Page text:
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United States Department of Agriculture

Agricultural Research Service

Research Project: STUDY OF INFLUENZA AND NEWCASTLE DISEASE VIRUSES CIRCULATING IN ASIA

Location: Exotic and Emerging Avian Viral Diseases Research Unit

2012 Annual Report


1a.Objectives (from AD-416):
The objective of this cooperative reearch project is to jointly study avian influenza viruses and paramyxoviruses (Newcastle disease) of poultry and wild birds that potentially can cross between birds and humans.


1b.Approach (from AD-416):
The tasks to be performed will include collection and analysis of field samples (cloacal/tracheal swabs, sera and organ samples) obtained from apparently healthy and diseased animals. Viruses will be isolated in cell cultures and embryonating chicken eggs. Antigenic and serological studies as well as molecular-epidemiological evaluation of newly isolated influenza and Newcastle disease virus strains will be done. Genomic analysis of influenza and Newcastle disease viruses isolates will include sequencing (full length or partial) of surface glycoproteins and internal genes and phylogenetic studies.


3.Progress Report:

This project is related to objective 1 of this in-house project: Characterize variant and emerging avian influenza viruses in live poultry markets and commercial production systems.

Some strains of avian influenza virus have been zoonotic agents necessitating joint research between veterinary medicine and human health to solve the problems including the H5N1 high pathogenicity avian influenza (HPAI) virus. The objective of this cooperative research project is to jointly study avian influenza viruses and paramyxoviruses (Newcastle disease) of poultry and wild birds that potential can cross between birds and humans. In order to assist the Co-operator as an international reference laboratory and research institute on avian influenza in wild birds, during FY2012, ARS provided to the Co-operator serological and virological typing reagents for H14, H15 and H16 low pathogenic avian influenza viruses and one H5N1 low pathogenic avian influenza virus. This completes the complement of diagnostic reagents needed as a reference laboratory for identify and subtype avian influenza viruses isolated from wild birds.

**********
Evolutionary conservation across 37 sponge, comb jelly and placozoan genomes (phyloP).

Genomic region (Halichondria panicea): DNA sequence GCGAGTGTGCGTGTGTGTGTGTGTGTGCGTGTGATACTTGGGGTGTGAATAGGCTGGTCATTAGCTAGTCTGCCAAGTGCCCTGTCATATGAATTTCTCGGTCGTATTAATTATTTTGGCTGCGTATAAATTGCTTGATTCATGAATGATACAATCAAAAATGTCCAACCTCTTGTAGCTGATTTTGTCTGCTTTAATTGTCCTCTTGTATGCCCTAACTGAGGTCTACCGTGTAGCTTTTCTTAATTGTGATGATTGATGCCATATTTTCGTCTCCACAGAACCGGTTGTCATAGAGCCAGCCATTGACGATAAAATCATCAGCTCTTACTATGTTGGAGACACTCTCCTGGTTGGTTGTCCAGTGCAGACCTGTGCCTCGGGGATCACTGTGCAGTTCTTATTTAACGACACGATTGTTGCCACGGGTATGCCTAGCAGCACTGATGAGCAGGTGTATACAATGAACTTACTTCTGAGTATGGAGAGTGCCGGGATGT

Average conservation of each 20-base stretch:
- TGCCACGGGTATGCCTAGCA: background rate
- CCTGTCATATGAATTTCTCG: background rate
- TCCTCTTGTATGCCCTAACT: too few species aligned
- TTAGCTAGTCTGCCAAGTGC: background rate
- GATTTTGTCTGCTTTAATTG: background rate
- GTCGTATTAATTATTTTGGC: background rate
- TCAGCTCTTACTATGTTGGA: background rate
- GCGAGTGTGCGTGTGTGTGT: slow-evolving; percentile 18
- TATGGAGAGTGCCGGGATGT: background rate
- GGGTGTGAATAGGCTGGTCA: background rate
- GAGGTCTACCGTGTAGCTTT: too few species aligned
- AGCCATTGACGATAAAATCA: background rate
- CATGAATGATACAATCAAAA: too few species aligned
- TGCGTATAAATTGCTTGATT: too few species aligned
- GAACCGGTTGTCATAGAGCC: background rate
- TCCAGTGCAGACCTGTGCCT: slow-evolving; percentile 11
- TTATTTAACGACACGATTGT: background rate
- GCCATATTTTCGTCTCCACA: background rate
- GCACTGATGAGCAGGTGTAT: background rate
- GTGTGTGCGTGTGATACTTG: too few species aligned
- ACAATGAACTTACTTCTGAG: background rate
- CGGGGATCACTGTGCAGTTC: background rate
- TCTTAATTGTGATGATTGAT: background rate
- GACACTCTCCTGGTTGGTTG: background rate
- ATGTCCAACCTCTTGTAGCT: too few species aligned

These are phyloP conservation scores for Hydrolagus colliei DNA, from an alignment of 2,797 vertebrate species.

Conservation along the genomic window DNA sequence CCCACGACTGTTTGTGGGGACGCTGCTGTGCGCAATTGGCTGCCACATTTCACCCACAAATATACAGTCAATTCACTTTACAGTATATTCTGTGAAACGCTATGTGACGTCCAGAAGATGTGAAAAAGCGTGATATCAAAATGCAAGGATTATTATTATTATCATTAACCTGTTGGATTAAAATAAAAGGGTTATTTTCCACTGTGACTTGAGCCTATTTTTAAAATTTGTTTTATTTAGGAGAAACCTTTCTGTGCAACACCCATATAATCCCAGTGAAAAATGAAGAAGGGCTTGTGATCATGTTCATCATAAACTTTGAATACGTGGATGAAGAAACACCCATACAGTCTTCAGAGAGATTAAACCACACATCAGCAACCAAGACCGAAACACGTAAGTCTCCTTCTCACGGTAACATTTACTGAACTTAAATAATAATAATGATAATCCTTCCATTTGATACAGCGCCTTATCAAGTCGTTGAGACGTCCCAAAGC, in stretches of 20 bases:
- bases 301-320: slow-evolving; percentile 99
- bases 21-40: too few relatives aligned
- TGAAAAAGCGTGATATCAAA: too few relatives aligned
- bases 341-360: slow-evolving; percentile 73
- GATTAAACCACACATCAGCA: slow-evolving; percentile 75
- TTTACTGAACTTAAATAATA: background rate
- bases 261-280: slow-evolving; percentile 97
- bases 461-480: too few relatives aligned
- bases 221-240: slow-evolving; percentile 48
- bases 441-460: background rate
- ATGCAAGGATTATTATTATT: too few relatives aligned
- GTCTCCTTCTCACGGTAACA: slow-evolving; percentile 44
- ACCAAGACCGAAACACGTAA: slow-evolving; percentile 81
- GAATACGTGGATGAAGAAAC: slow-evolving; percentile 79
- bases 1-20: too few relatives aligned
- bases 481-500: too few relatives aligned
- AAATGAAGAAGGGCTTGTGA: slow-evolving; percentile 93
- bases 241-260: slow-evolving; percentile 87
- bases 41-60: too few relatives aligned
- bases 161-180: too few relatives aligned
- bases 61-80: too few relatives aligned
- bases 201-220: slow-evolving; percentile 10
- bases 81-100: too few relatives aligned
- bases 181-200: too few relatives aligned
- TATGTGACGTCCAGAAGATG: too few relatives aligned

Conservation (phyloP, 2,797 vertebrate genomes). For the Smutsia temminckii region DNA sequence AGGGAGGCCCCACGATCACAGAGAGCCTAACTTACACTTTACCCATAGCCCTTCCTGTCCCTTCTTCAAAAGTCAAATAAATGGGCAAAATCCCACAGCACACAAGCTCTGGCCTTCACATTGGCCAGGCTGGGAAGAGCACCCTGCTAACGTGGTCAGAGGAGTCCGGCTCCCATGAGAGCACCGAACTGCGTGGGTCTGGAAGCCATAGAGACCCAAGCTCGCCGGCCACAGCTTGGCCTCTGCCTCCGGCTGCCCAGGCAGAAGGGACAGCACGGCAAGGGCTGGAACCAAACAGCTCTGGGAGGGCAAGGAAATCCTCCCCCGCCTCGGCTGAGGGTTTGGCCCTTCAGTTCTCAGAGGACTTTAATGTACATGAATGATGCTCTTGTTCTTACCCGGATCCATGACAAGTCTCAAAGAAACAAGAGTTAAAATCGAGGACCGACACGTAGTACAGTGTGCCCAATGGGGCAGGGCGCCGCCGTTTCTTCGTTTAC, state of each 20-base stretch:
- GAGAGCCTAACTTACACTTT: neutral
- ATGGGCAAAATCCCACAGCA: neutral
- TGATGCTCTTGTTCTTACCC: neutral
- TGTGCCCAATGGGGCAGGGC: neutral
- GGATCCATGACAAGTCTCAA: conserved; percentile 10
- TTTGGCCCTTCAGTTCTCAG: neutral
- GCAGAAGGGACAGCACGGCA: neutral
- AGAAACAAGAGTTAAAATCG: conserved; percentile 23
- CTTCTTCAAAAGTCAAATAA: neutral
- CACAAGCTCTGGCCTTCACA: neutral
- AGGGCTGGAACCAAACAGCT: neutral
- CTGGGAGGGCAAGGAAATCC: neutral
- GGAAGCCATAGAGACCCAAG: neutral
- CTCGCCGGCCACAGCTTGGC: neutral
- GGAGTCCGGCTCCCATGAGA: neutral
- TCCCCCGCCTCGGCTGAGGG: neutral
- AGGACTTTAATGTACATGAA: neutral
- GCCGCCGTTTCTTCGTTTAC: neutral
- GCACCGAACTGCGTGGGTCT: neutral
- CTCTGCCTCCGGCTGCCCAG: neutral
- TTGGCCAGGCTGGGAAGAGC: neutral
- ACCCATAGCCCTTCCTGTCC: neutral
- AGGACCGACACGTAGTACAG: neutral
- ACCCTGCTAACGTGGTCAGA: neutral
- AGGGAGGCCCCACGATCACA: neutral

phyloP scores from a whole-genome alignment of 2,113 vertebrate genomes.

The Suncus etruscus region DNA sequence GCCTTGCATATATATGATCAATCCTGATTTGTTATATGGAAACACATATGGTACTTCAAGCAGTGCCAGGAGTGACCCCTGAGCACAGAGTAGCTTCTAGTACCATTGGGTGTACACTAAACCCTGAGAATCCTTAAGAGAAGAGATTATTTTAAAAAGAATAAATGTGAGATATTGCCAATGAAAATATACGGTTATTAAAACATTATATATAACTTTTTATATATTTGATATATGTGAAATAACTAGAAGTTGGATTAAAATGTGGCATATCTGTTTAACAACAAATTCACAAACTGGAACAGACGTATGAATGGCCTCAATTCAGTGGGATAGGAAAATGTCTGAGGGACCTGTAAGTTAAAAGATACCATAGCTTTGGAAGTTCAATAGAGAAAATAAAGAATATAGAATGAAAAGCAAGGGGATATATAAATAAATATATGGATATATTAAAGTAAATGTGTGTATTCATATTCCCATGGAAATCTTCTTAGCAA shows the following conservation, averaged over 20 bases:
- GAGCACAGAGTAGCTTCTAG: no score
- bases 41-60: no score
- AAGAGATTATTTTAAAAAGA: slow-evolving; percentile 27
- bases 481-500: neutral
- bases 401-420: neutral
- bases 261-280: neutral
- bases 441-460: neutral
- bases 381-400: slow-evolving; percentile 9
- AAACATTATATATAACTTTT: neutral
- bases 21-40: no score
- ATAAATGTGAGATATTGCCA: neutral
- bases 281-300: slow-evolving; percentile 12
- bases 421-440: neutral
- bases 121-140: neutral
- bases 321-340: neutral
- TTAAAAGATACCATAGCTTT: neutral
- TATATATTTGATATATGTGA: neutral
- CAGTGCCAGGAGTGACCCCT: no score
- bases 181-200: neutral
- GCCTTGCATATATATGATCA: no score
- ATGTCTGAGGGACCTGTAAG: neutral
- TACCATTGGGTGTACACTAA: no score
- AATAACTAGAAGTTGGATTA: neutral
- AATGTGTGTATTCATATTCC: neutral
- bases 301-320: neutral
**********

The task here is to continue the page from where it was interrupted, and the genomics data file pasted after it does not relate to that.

Last Modified: 9/22/2014
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